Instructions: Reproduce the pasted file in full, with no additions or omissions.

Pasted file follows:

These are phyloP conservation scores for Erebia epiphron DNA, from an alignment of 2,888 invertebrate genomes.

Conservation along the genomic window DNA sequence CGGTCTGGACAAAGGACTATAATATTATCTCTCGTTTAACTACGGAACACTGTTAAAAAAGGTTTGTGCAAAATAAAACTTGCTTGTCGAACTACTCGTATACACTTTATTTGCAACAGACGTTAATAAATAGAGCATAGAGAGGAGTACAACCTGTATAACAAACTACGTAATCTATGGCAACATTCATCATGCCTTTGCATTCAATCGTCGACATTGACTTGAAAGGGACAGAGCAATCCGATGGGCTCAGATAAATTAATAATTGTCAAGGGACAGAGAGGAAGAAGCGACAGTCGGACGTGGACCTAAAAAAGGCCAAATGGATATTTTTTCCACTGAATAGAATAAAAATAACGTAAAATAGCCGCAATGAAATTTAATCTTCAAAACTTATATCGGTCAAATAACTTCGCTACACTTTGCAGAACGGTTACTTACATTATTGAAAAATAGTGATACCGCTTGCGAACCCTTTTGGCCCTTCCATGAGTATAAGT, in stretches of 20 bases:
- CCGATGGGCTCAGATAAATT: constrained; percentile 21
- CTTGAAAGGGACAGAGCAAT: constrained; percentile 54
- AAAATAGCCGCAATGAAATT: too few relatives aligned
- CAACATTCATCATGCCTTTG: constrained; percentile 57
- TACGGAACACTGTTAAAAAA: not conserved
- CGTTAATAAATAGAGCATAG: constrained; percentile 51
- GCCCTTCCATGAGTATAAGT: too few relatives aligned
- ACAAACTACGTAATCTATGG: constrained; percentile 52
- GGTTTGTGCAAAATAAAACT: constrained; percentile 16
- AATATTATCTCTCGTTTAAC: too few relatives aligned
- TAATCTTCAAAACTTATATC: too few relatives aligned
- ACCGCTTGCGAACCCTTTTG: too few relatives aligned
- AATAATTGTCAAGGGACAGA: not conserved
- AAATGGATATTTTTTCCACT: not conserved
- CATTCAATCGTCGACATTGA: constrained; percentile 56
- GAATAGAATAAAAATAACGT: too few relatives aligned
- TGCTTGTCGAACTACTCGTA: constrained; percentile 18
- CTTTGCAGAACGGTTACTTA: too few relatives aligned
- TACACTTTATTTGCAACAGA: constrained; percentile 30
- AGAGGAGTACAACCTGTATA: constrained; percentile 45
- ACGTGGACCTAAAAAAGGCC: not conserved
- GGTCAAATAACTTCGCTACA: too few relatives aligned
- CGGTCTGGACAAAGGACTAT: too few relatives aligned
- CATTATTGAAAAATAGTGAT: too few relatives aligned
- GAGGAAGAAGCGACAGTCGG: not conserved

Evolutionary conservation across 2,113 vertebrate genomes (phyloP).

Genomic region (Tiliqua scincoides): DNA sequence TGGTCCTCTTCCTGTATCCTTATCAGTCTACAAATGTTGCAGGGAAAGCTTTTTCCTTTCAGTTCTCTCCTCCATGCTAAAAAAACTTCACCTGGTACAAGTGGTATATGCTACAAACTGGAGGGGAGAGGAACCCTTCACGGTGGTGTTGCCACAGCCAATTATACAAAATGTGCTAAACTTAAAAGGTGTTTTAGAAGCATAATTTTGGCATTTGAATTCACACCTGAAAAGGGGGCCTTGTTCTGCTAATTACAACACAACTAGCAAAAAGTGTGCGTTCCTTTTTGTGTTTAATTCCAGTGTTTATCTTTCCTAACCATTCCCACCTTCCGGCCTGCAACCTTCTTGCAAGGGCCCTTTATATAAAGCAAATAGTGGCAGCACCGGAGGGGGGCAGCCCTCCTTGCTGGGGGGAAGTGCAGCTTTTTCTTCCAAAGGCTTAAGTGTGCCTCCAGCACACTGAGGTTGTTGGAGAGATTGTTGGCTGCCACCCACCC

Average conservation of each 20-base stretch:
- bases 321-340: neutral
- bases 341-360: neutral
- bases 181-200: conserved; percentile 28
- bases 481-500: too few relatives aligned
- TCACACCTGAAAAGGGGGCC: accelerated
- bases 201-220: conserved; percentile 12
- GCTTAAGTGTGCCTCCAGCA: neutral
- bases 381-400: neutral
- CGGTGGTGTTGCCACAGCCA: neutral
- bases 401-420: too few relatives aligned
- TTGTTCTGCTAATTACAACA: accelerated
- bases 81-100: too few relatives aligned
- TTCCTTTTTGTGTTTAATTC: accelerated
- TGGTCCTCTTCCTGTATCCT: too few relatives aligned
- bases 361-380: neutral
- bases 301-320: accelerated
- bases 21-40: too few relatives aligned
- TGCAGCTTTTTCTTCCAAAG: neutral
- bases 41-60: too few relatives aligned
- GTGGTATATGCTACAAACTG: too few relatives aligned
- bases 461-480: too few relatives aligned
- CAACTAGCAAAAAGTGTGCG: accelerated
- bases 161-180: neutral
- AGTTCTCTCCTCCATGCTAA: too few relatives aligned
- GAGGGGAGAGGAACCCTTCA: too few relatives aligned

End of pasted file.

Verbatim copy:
These are phyloP conservation scores for Erebia epiphron DNA, from an alignment of 2,888 invertebrate genomes.

Conservation along the genomic window DNA sequence CGGTCTGGACAAAGGACTATAATATTATCTCTCGTTTAACTACGGAACACTGTTAAAAAAGGTTTGTGCAAAATAAAACTTGCTTGTCGAACTACTCGTATACACTTTATTTGCAACAGACGTTAATAAATAGAGCATAGAGAGGAGTACAACCTGTATAACAAACTACGTAATCTATGGCAACATTCATCATGCCTTTGCATTCAATCGTCGACATTGACTTGAAAGGGACAGAGCAATCCGATGGGCTCAGATAAATTAATAATTGTCAAGGGACAGAGAGGAAGAAGCGACAGTCGGACGTGGACCTAAAAAAGGCCAAATGGATATTTTTTCCACTGAATAGAATAAAAATAACGTAAAATAGCCGCAATGAAATTTAATCTTCAAAACTTATATCGGTCAAATAACTTCGCTACACTTTGCAGAACGGTTACTTACATTATTGAAAAATAGTGATACCGCTTGCGAACCCTTTTGGCCCTTCCATGAGTATAAGT, in stretches of 20 bases:
- CCGATGGGCTCAGATAAATT: constrained; percentile 21
- CTTGAAAGGGACAGAGCAAT: constrained; percentile 54
- AAAATAGCCGCAATGAAATT: too few relatives aligned
- CAACATTCATCATGCCTTTG: constrained; percentile 57
- TACGGAACACTGTTAAAAAA: not conserved
- CGTTAATAAATAGAGCATAG: constrained; percentile 51
- GCCCTTCCATGAGTATAAGT: too few relatives aligned
- ACAAACTACGTAATCTATGG: constrained; percentile 52
- GGTTTGTGCAAAATAAAACT: constrained; percentile 16
- AATATTATCTCTCGTTTAAC: too few relatives aligned
- TAATCTTCAAAACTTATATC: too few relatives aligned
- ACCGCTTGCGAACCCTTTTG: too few relatives aligned
- AATAATTGTCAAGGGACAGA: not conserved
- AAATGGATATTTTTTCCACT: not conserved
- CATTCAATCGTCGACATTGA: constrained; percentile 56
- GAATAGAATAAAAATAACGT: too few relatives aligned
- TGCTTGTCGAACTACTCGTA: constrained; percentile 18
- CTTTGCAGAACGGTTACTTA: too few relatives aligned
- TACACTTTATTTGCAACAGA: constrained; percentile 30
- AGAGGAGTACAACCTGTATA: constrained; percentile 45
- ACGTGGACCTAAAAAAGGCC: not conserved
- GGTCAAATAACTTCGCTACA: too few relatives aligned
- CGGTCTGGACAAAGGACTAT: too few relatives aligned
- CATTATTGAAAAATAGTGAT: too few relatives aligned
- GAGGAAGAAGCGACAGTCGG: not conserved

Evolutionary conservation across 2,113 vertebrate genomes (phyloP).

Genomic region (Tiliqua scincoides): DNA sequence TGGTCCTCTTCCTGTATCCTTATCAGTCTACAAATGTTGCAGGGAAAGCTTTTTCCTTTCAGTTCTCTCCTCCATGCTAAAAAAACTTCACCTGGTACAAGTGGTATATGCTACAAACTGGAGGGGAGAGGAACCCTTCACGGTGGTGTTGCCACAGCCAATTATACAAAATGTGCTAAACTTAAAAGGTGTTTTAGAAGCATAATTTTGGCATTTGAATTCACACCTGAAAAGGGGGCCTTGTTCTGCTAATTACAACACAACTAGCAAAAAGTGTGCGTTCCTTTTTGTGTTTAATTCCAGTGTTTATCTTTCCTAACCATTCCCACCTTCCGGCCTGCAACCTTCTTGCAAGGGCCCTTTATATAAAGCAAATAGTGGCAGCACCGGAGGGGGGCAGCCCTCCTTGCTGGGGGGAAGTGCAGCTTTTTCTTCCAAAGGCTTAAGTGTGCCTCCAGCACACTGAGGTTGTTGGAGAGATTGTTGGCTGCCACCCACCC

Average conservation of each 20-base stretch:
- bases 321-340: neutral
- bases 341-360: neutral
- bases 181-200: conserved; percentile 28
- bases 481-500: too few relatives aligned
- TCACACCTGAAAAGGGGGCC: accelerated
- bases 201-220: conserved; percentile 12
- GCTTAAGTGTGCCTCCAGCA: neutral
- bases 381-400: neutral
- CGGTGGTGTTGCCACAGCCA: neutral
- bases 401-420: too few relatives aligned
- TTGTTCTGCTAATTACAACA: accelerated
- bases 81-100: too few relatives aligned
- TTCCTTTTTGTGTTTAATTC: accelerated
- TGGTCCTCTTCCTGTATCCT: too few relatives aligned
- bases 361-380: neutral
- bases 301-320: accelerated
- bases 21-40: too few relatives aligned
- TGCAGCTTTTTCTTCCAAAG: neutral
- bases 41-60: too few relatives aligned
- GTGGTATATGCTACAAACTG: too few relatives aligned
- bases 461-480: too few relatives aligned
- CAACTAGCAAAAAGTGTGCG: accelerated
- bases 161-180: neutral
- AGTTCTCTCCTCCATGCTAA: too few relatives aligned
- GAGGGGAGAGGAACCCTTCA: too few relatives aligned